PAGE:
Place, publisher, year, edition, pages
Uppsala: Acta Universitatis Upsaliensis, 2015. 315 p.
Series
Studia Iranica Upsaliensia, ISSN 1100-326X ; 13
Keyword
Koroshi, Balochi, Iranian languages, language documentation, corpus linguistics, oral narratives, Koroshi, Balochi, langues iraniennes, documentation linguistique, linguistique de corpus, récits oraux, Koroshi, Balochiska, Iranska språk, språkdokumentation, korpuslingvistik, muntliga berättelser
National Category
Specific Languages
Research subject
Iranian Languages
Identifiers
urn:nbn:se:uu:diva-252421 (URN)978-91-554-9267-0 (DOI)
Available from: 2015-05-06 Created: 2015-05-06 Last updated: 2018-01-11
Jahani, C. (2015). On the Definite Marker in Modern Spoken Persian. In: : . Paper presented at International Conference on Iranian Linguistics, 6, Tbilisi. .
Open this publication in new window or tab >>On the Definite Marker in Modern Spoken Persian
2015 (English)Conference paper, Oral presentation with published abstract (Other academic)
Abstract [en]

Definiteness as a grammatical category has been discussed in theoretical linguistics both from a philosophical and a discourse pragmatic point of view. One definition of definiteness is that it has to do with whether it is assumed that the addressee is acquainted with the referent of the NP or not (Abbott 2006: 393). Definite NPs can either refer to something previously introduced in the discourse or to something that the speaker assumes that the addressee knows already.

            In many languages, both definite and indefinite nouns are marked (e.g. English, French), in other languages only the definite noun is marked (Irish Gaelic) and in yet others, only the indefinite noun is marked (Turkish). Some languages neither mark definiteness nor indefiniteness on the noun (e.g. Russian) (Abbott 2006:398). Markers for indefiniteness often originate from the numeral ‘one’ and can either occur as indefinite articles (e.g. Swedish en/ett) or indefinite suffixes/clitics (e.g. Balochi =ē). As for markers for definiteness, they are often derived from demonstratives (e.g. Romance languages) (Lyons 1999: 331‒334).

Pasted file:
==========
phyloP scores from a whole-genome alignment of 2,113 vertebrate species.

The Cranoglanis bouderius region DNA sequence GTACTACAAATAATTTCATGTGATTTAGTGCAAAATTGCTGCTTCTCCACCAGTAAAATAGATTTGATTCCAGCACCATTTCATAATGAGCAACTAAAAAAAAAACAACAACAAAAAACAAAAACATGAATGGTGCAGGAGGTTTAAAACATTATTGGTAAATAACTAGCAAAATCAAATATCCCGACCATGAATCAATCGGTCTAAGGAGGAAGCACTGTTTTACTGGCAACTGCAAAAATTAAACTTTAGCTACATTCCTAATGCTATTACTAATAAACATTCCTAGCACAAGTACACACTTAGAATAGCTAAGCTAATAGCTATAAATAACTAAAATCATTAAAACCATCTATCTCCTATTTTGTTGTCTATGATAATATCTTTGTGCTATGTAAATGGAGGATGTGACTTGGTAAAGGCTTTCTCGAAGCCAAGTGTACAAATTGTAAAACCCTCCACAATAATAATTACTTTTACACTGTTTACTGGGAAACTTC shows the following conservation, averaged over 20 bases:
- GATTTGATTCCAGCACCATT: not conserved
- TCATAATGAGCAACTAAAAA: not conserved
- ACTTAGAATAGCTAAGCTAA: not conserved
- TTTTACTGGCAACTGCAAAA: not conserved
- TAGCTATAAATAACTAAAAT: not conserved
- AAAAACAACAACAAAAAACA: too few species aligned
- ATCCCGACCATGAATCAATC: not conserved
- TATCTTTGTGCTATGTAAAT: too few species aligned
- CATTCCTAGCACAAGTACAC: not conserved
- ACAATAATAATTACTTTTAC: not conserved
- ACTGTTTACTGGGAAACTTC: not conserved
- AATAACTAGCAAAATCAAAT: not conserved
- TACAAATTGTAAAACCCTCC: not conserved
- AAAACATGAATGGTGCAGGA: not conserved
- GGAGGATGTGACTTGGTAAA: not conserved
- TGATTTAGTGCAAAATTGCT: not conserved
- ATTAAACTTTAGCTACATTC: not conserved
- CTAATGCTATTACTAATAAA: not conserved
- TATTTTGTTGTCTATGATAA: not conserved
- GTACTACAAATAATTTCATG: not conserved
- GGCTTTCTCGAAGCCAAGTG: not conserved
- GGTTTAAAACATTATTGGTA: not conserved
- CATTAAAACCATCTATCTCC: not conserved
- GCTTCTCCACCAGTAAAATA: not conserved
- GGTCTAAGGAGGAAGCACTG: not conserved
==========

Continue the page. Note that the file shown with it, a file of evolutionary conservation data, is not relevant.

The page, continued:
Modern Written Persian (MWP), as well as Classical Persian (CP) is a language that marks indefiniteness, or rather individuation (see e.g. Korn 2009: 75), with the clitic (CP , Middle Persian ēw ‘one’). There is no dedicated marker for definiteness in CP or MWP. On the contrary, there is a marker for definiteness -e (after C) and –he (after V)  in Modern Spoken Persian (MSP). This –e/-he carries stress. The purpose of this study is to investigate the use of this marker and discuss whether it should be regarded as a suffix or as a clitic. In this study, I investigate the use of -e to mark definiteness in MSP in five Persian films and by means of interviews with five L1 Persian speakers.

            Windfuhr and Perry (2009: 432) describes this marker as having “referential function to a person or an item” mentioned earlier in the discourse. Lazard (1992: 73­‒74) also describes this definiteness marker and notes that it is optionally used “better to mark definiteness”. This study, too, shows that the marking of definiteness is by no means obligatory in MSP. Inherently definite nouns (where there is only one possible referent) never take -e, such as ‘the sun, the moon, the world’. For other nouns in the singular, the -e is optionally present. Before the direct object clitic =ro it is realized as -a. There is no marking of definiteness in the plural.

The definite marker -e can be added to a noun phrase consisting of a noun plus an adjective, in which case the ezāfe which normally connects the adjective to the noun is dropped and the noun+adjective is compounded with only one word stress. The fact that the marker is added to the adjective could be the starting point in the grammaticalization of -e as a clitic rather than a suffix, but since the noun+adjective is re-shaped into a unit with only one word stress (on the definite marker) it seems at this point more correct to regard the -e as a suffix that attaches only to nouns.